But as with so much else, Freedom has been the single biggest help in this regard. Freedom allows me to set priorities beforehand. Then, when I’m “in the moment,” and think of another task that I do want to do but is really a distraction at the moment, I’ve already decided to stop myself from going off on that tangent. All that’s left is to get back to what I’ve decided to prioritize (after dropping a note to myself into Todoist so I don’t have to think about not forgetting what I’ve thought of).

I might be a bit odd in this regard, but I’m pretty much always running a Freedom session. I mentioned earlier how challenging it’s been for me to have a healthy relationship with email.

Freedom is what finally allowed me to stop compulsively checking email after hours (and while at work for that matter). I normally work from 7:30 am to 4:30 pm. So, at 4:30 pm every day, a Freedom session kicks off to block email on my phone. That runs until 5:30 am (yes, the next morning).

On weekends, I have another Freedom session run to block email on my phone from 5:30 am until 4:30 pm, when the next overnight session picks up. That way, in the evenings and on the weekends, I can have my phone with me—not least to consult and drop things into Todoist—without it being tempted to open email.

On weekdays, my overnight Freedom session runs until 5:30 am when another session kicks off to block social media, email, and a few other things until 8:30 am.

By 8:30 am, I’ve then normally scheduled a Freedom session for the bulk of the day with blocklists that vary based on what I’m working on that day and how much access I’ll need (or need to avoid) to different kinds of Internet content. I’ll set that session to end at the time I want to do my daily clearing out of my email inbox. Though, if it’s an administrative day, I’ll not schedule an additional session since I assume I’m going to need to get in and out of email and other sites throughout the day.

All of this might seem a bit excessive. But for me it’s hugely helpful to be able to make one decision about setting up a Freedom session that then eliminates the need to make all the other decisions about what I might be liable to be distracted by otherwise.

It’s just one way of eliminating something from the list of things that my mind might attach to and start thinking about when I really want to be putting my full attention into something else.

What projects are you currently most excited about?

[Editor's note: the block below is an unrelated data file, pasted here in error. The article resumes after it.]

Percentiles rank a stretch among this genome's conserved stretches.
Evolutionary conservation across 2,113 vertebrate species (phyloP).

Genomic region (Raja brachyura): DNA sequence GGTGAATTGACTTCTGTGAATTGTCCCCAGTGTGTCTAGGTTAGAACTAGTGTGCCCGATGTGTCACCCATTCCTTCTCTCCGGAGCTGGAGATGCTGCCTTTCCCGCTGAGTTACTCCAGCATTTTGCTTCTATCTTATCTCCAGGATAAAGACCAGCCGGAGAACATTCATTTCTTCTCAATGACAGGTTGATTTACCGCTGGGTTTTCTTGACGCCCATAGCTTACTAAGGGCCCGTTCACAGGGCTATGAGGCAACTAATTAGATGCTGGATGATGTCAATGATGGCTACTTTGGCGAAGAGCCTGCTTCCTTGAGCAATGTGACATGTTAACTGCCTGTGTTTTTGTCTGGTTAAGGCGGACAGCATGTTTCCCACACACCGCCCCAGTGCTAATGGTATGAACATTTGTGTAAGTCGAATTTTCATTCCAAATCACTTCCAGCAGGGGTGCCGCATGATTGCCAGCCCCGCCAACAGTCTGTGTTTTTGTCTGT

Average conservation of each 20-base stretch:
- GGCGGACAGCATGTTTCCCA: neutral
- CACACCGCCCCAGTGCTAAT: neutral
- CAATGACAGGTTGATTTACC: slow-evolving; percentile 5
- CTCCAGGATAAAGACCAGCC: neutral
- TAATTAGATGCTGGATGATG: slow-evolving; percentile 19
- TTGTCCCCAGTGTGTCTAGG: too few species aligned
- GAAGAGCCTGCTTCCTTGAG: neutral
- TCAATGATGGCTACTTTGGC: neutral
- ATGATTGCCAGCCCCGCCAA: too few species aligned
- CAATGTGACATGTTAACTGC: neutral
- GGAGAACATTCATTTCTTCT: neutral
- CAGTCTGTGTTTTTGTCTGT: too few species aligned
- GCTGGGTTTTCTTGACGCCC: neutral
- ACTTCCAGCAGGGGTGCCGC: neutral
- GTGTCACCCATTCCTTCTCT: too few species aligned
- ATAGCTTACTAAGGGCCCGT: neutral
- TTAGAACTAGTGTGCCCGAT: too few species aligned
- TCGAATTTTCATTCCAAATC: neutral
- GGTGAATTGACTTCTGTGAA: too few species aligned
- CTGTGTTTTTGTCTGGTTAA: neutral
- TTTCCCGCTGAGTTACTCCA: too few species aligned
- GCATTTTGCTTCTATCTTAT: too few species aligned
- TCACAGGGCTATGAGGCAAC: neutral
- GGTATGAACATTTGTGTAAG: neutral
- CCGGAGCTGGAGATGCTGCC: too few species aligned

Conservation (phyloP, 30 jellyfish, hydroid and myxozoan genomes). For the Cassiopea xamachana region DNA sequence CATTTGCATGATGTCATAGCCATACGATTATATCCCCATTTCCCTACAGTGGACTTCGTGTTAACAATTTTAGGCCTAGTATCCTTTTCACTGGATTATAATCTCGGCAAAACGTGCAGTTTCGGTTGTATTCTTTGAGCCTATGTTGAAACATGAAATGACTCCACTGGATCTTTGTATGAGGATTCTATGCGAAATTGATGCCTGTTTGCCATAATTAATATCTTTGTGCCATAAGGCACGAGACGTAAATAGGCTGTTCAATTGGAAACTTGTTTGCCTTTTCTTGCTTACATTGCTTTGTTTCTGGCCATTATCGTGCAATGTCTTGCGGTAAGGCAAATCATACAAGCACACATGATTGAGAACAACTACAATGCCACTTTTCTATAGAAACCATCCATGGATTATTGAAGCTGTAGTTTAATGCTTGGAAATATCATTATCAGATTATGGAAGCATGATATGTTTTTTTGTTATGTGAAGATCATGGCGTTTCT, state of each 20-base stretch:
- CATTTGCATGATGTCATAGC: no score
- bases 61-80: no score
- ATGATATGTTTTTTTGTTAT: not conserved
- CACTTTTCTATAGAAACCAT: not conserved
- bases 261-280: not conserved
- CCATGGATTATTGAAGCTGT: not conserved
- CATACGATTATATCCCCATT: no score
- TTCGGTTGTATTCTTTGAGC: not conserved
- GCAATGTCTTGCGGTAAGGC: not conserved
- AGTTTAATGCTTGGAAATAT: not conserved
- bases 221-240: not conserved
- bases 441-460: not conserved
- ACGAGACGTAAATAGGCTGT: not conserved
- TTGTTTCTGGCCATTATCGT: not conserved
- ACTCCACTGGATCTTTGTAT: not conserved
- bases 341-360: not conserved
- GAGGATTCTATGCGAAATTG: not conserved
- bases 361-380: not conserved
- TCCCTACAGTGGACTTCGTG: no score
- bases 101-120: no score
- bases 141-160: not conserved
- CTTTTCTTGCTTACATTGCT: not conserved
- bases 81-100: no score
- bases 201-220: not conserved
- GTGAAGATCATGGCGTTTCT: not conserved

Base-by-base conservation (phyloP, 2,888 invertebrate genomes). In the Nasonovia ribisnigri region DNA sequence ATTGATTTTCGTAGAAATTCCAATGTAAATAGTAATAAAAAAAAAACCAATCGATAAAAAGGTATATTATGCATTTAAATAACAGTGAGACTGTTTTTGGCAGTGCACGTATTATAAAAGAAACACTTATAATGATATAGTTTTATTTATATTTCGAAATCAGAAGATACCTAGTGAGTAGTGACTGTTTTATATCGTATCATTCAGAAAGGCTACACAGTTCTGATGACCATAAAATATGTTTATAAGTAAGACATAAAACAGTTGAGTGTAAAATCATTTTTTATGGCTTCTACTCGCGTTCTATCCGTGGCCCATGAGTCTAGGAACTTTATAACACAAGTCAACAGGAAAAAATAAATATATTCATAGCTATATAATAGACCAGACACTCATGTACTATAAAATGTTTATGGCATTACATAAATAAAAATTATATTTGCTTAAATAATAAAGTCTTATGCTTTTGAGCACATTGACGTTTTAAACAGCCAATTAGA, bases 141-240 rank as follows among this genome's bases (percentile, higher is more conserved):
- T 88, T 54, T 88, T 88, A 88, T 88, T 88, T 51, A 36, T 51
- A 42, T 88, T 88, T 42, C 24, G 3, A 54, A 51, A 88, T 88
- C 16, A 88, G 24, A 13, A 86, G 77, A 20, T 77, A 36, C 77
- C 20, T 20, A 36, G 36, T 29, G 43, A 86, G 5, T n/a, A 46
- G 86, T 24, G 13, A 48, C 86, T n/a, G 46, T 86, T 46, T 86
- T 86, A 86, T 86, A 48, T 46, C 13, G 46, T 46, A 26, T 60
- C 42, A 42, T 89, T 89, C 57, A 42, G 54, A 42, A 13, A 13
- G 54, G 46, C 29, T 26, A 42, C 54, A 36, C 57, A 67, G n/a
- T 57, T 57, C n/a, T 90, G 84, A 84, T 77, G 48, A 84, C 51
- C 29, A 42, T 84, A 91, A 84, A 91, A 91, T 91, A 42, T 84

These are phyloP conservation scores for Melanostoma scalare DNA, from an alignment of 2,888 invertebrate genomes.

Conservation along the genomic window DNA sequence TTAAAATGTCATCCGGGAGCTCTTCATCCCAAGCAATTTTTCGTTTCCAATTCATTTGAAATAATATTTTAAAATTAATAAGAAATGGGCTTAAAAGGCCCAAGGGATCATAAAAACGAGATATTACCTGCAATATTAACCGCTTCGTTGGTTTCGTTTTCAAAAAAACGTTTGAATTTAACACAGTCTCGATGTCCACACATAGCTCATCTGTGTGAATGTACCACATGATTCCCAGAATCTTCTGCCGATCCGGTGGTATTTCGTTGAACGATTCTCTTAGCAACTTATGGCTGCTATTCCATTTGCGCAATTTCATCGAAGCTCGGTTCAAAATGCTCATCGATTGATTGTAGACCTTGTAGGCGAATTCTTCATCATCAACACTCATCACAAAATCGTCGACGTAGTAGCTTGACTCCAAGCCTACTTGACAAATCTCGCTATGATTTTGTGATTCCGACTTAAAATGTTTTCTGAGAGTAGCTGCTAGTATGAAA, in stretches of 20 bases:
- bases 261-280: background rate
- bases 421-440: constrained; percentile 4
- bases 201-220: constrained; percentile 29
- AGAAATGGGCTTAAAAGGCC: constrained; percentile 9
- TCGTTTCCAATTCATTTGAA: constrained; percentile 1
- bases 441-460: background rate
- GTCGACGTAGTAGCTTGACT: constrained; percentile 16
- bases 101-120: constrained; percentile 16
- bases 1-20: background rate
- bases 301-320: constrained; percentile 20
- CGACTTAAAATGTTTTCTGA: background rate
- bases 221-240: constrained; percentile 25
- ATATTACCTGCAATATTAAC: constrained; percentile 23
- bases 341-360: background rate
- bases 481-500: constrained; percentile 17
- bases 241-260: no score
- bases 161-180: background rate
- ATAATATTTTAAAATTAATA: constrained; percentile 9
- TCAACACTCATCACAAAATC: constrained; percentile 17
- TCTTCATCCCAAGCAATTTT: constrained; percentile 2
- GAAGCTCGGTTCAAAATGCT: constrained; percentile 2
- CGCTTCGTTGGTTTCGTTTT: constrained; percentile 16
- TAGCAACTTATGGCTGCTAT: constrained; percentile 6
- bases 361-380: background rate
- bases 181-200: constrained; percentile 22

It’s been a busy few months. With my co-editor, Daniel Oden (Harding University), I’m excited to see the release of our new book, Scripture First: Biblical Interpretation That Fosters Christian Unity (ACU Press). We’ve been working with the other contributors on that project for the past few years. It’s wonderful to see it now ready to get into people’s hands, and we hope it will prove to be a helpful resource.

I’ve just finished writing and self-publishing a textbook on the ins and outs of using Microsoft Word. There’s a huge gap between what’s covered in general computer applications classes or guides to Word and what’s commonly required in my academic field of biblical studies. I’m hopeful this guide will be useful to bridge that gap for students so they can save themselves a mountain of legwork, ad hoc learning, and fussing with the software—and instead focus on their writing or other priorities.

I have an ongoing project about the character of the audience in the book of Romans from the New Testament. I had a rough draft of an article-length piece on that topic earlier in the fall. So, I decided to take it as a special challenge to up my focus game and see if I could revise that draft into something I thought might be publishable in about a week. As often happens, it did take longer than that, but I still got it revised in about three weeks. That’s now under review, and I’m hopeful to have some good news about it in the next few months.

Next on the docket is probably some work on the book of Deuteronomy from the Old Testament. That’s less of an area of focus for me. But it’s something I use in a class I teach on textual criticism. And I’m interested to see if some observations I think I’ve made while teaching that class actually pan out on more thorough analysis.

What do you do outside of your work routine that helps you stay healthy and productive?

Other than what I’ve already mentioned, in mid-2019, I was diagnosed with normal-pressure glaucoma, which we’ve determined was being driven by sleep apnea (which I didn’t know I had). So, especially since then, trying to get good sleep has been a bigger priority.

After Carrie and I get the kids to bed, I have an alarm that buzzes when it’s time for me to actually turn in so that I get around 8 hours of sleep. Most of the time, that mechanism works reasonably well, and I hit or am pretty close to that sleep target.

Later this past summer, I also found I might have the beginnings of an ulcer. Since then, I’ve been trying to avoid processed foods, added sugar, dairy, etc. and make other food choices that are better for my body as well.

What advice would you give your younger self in regard to staying focused and motivated on what matters most?

To my younger self, I think I might say two things (which I also try to have my present self keep in mind).

First, time is a zero-sum game. Saying yes to anything with it automatically means saying no to everything else.

Sure, you might be able to check email while “playing” with your kids. You might be able to do a low-priority activity in time you’d planned to devote to high-leverage work.

But by making that choice, part of the “not anything else than this” that you’re choosing is not fully engaged presence in that play or work, which is the kind of presence that makes times memorable and work productive.

Second, to quote Greg McKeown’s Essentialism, which I mentioned earlier, “If you don’t prioritize your life, someone else will” (p. 10).

You don’t want to live a life ruled by the whims of priorities from other people that might not mesh with your own. So, focus your few and fleeting days on what will really count at the end.

How that “focusing” happens requires constant readjustment and is different for everyone. But I’ve tried to suggest several big-picture options in my free guide How to Budget Your Time: A Guide for Regular, Irregular, and Mixed Schedules.

Where are you currently based?

My family and I live in Montgomery, Alabama, and I teach at Faulkner University’s Kearley Graduate School of Theology.


To learn more about J. David Stark, his work, or books you can visit his site at jdavidstark.com.